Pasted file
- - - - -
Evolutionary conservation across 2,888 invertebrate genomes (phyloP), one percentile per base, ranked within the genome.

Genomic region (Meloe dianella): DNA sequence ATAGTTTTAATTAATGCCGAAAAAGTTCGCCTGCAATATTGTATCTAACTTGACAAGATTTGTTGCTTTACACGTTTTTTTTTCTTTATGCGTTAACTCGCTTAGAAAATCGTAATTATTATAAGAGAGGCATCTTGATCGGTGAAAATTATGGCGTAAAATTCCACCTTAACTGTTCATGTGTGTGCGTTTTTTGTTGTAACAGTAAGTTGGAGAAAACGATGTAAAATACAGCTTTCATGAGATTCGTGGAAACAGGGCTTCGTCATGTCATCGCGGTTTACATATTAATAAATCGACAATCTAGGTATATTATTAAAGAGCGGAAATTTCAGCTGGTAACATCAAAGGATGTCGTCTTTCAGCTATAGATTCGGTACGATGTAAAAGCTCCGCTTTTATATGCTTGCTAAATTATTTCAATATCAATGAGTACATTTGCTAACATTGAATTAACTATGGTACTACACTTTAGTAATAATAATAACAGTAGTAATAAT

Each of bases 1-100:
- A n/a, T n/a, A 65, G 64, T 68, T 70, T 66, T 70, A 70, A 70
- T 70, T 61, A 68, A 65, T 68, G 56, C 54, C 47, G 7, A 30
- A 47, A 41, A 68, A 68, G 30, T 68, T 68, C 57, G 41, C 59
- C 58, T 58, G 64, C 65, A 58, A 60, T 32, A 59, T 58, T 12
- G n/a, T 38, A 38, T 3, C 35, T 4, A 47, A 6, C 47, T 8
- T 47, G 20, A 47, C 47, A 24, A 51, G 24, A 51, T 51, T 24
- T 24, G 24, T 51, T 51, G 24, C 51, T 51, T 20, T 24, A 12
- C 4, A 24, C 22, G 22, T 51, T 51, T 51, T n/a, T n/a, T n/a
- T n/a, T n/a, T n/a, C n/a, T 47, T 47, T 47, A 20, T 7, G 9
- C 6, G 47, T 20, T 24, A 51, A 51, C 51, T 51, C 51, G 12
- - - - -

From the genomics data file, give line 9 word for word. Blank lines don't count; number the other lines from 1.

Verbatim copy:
- T 47, G 20, A 47, C 47, A 24, A 51, G 24, A 51, T 51, T 24